MOVIE REVIEW: ‘Metallica: Through The Never’

Metallica-Through-the-Never

Movie: Metallica: Through The Never
Director: Nimród Antal

I sat and stared at my computer screen for quite some time before I was really ready to formulate any kind of cohesive thought on my experiences while watching the new Metallica movie, Metallica: Through The Never. In some ways I am still attempting to dilute the viewing I had just earned, however metal it truly was. I shouldn’t really need to state that Metallica killed their performance of the film, though I will anyway.

Enjoyed at an IMAX theater (which your experience should be if the chance presents itself) located inside a furniture store, most New Englander’s will recognize the North East trade mark furniture store as Jordan’s Furniture, the night already began in a weird fashion. Burrito in hand, I made my way through the emulations of Mardi Gras, (seriously, the Natick location is like an amusement park) through furniture showrooms, up to the IMAX Theater that the Natick location of Jordan’s is best known for.

The film’s sound was immediately showcased by the theater’s capabilities, with each and every incredibly comfortable seat backed by a sub-woofer bass underneath. With every deafening resonance from the band, the entire theater shook in compliance. Running on a 4K resolution, which is twice the resolution of your standard theater screen, Jordan’s IMAX screen brings the noise and sight with a 10K Watt multi-channel designed only for IMAX screens. Led by singer/guitarist James Hetfield, Metallica took to their first song, “Creeping Death.” Pounding its way through the speakers in the theater, bouncing off all the walls, eventually slapping against enough matter to make it to my ears, the show started in grand fashion. As my eardrums did their best to interpret the sound emanating from the screen in front of me, small electrical signals make their way to my brain, in an attempt to find neurological signals that can recognize what my auditory system is trying to deduce. Not an easy task for drowned distortion that Metallica can thrash out. Pounding to the beats of Metallica’s rhythm section, including, drummer Lars Ulrich, and bassist Robert Trujillo, all 272 seats shook in a unified fashion.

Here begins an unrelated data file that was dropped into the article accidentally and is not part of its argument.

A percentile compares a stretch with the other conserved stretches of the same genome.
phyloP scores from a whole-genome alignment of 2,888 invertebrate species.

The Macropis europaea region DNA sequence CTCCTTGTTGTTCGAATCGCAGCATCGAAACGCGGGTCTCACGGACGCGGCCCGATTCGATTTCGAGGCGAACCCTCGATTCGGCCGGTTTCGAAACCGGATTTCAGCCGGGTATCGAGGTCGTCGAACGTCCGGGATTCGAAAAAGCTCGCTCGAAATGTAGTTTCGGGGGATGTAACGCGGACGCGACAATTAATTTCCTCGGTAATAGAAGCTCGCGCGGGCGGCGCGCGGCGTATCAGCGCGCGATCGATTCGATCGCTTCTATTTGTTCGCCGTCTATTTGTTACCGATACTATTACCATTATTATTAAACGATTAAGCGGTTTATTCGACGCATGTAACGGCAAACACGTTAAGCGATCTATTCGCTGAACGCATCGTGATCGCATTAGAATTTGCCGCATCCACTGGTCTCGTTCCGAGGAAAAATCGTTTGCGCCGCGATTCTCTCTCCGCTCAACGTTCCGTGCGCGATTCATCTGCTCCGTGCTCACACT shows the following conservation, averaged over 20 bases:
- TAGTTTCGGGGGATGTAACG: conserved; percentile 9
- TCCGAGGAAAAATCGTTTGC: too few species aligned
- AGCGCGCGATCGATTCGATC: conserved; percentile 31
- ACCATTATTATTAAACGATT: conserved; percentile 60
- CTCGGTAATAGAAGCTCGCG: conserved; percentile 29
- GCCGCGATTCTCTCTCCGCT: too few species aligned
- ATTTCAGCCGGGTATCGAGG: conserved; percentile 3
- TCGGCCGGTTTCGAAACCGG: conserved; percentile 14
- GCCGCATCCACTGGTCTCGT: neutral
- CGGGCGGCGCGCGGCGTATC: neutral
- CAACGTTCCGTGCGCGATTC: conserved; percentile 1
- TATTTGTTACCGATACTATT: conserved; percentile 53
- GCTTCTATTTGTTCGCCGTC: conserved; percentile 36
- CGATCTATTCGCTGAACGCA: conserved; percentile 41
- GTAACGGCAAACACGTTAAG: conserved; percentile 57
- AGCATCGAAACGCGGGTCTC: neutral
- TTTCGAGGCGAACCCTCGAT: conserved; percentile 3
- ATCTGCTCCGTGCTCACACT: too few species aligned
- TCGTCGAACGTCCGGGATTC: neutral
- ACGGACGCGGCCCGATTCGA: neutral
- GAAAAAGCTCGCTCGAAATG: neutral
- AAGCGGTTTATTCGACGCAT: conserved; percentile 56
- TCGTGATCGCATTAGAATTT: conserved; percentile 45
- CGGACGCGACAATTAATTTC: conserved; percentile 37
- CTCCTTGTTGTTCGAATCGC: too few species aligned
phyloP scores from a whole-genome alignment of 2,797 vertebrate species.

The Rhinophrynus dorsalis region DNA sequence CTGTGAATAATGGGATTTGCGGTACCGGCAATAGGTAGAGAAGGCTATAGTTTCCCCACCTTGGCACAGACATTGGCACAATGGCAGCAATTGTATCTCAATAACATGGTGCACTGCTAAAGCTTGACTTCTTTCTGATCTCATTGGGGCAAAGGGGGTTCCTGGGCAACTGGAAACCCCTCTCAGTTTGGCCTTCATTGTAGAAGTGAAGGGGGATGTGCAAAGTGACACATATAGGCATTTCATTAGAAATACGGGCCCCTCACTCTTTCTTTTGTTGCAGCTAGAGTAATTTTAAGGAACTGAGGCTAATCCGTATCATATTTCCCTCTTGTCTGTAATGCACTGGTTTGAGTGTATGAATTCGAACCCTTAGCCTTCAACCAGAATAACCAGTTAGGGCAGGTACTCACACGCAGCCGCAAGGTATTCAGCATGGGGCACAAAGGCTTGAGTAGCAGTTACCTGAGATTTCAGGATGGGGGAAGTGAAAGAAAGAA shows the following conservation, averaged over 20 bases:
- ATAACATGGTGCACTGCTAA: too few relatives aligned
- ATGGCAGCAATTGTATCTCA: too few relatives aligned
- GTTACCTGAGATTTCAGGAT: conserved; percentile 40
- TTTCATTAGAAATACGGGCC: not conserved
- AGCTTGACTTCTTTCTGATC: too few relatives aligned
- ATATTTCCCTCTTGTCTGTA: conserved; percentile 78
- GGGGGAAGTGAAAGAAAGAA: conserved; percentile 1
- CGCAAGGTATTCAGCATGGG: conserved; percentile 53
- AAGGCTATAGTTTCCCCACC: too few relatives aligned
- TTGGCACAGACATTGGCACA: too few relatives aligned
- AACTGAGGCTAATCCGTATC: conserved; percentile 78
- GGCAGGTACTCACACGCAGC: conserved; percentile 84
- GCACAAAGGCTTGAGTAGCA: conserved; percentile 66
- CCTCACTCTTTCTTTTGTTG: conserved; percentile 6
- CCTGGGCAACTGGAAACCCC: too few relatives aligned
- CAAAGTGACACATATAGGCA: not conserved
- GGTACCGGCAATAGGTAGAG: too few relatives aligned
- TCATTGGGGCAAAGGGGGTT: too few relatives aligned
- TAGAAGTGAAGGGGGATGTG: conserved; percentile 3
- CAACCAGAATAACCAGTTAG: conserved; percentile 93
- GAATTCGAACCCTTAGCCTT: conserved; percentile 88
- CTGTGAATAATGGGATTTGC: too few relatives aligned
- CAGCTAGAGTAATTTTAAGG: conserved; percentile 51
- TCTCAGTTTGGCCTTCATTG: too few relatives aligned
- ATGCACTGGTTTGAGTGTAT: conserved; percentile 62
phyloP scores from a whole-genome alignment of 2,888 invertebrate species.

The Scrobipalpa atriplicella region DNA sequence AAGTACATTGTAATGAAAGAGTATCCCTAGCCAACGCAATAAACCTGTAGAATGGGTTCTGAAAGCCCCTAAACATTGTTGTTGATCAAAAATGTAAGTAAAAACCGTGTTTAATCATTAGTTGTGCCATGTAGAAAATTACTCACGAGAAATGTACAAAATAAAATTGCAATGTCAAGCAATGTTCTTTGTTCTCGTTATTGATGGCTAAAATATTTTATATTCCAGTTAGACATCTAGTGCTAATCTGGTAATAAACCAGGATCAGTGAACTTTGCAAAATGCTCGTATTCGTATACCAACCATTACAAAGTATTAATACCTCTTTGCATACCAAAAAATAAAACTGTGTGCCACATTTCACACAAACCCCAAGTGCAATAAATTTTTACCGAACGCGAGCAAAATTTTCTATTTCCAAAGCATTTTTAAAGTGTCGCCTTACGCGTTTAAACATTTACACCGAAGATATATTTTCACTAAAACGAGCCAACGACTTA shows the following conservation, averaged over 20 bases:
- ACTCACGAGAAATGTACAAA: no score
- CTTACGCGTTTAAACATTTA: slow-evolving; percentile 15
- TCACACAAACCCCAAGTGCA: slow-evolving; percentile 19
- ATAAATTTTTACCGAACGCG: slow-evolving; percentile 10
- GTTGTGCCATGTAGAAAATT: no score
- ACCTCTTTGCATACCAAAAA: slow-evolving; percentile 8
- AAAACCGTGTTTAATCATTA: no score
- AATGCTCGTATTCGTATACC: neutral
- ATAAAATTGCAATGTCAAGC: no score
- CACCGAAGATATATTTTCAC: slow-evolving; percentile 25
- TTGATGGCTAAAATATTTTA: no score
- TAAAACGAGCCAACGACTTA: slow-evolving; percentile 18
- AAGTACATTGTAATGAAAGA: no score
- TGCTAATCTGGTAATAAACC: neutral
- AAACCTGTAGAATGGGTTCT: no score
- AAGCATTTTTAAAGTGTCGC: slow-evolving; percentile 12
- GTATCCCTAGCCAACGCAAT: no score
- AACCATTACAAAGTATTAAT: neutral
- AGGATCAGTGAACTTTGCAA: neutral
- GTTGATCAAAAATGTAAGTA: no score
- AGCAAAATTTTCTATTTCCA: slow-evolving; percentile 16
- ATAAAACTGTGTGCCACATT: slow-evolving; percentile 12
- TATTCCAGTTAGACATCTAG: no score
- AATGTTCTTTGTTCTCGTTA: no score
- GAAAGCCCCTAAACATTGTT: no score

As James Hetfield and lead guitarist Kirk Hammett sonically sew around each other, Through The Never also presents a second narrative, intertwined with the actual music performance, in a stride to break the walls of the concert’s realism. Roadie Trip, (I’ll leave the chemical pharmacology allusions there) played by Dane DeHaan, needs to aid a fellow worker who has run out of gas transporting a bag to the concert. The bag in question, is presented as an absolute necessity for the band, and provides the framework for Trip’s journey through an abandoned city.

This is where Through The Never starts to get weird, nay, weirder. This movie is rated-R, why? It’s super violent. Our roadie Trip traverses through a fiery riot in his sabbatical to find the allusive bag, but soon finds himself covered in blood, fire, and other fluids. Gasmask wearing horseman, police officers, and a slew of other scoundrels battle it out to the tunes of Metallica playing. Each scene an anthem, and the way the live performance is juxtaposed to the stories narrative is real fun, albeit short. Some cuts between the story to the live music last a mere 20 seconds or so, and it is an entire 8-minute Metallica song until we see it again. I would have enjoyed more immersion between the two, though I still had one hell of a time.

Die-hard Metallica fans should rejoice, for Through The Never may be one of the best concert movies of recent time. An incredible performance of Metallica’s greatest hits, with violent action to complement the Metallica branded riffs, and a stage show that will make any concertgoer stand in awe. Paired with director Nimród Antal, Metallica have created an experience that will surely please long time fans of the band, but will also entertain non-Metallica die-hards like myself. Do yourself a favor, and catch this one in IMAX if you can.


SCORE: B

Review Written by Andrew Caruso — Follow him on Twitter

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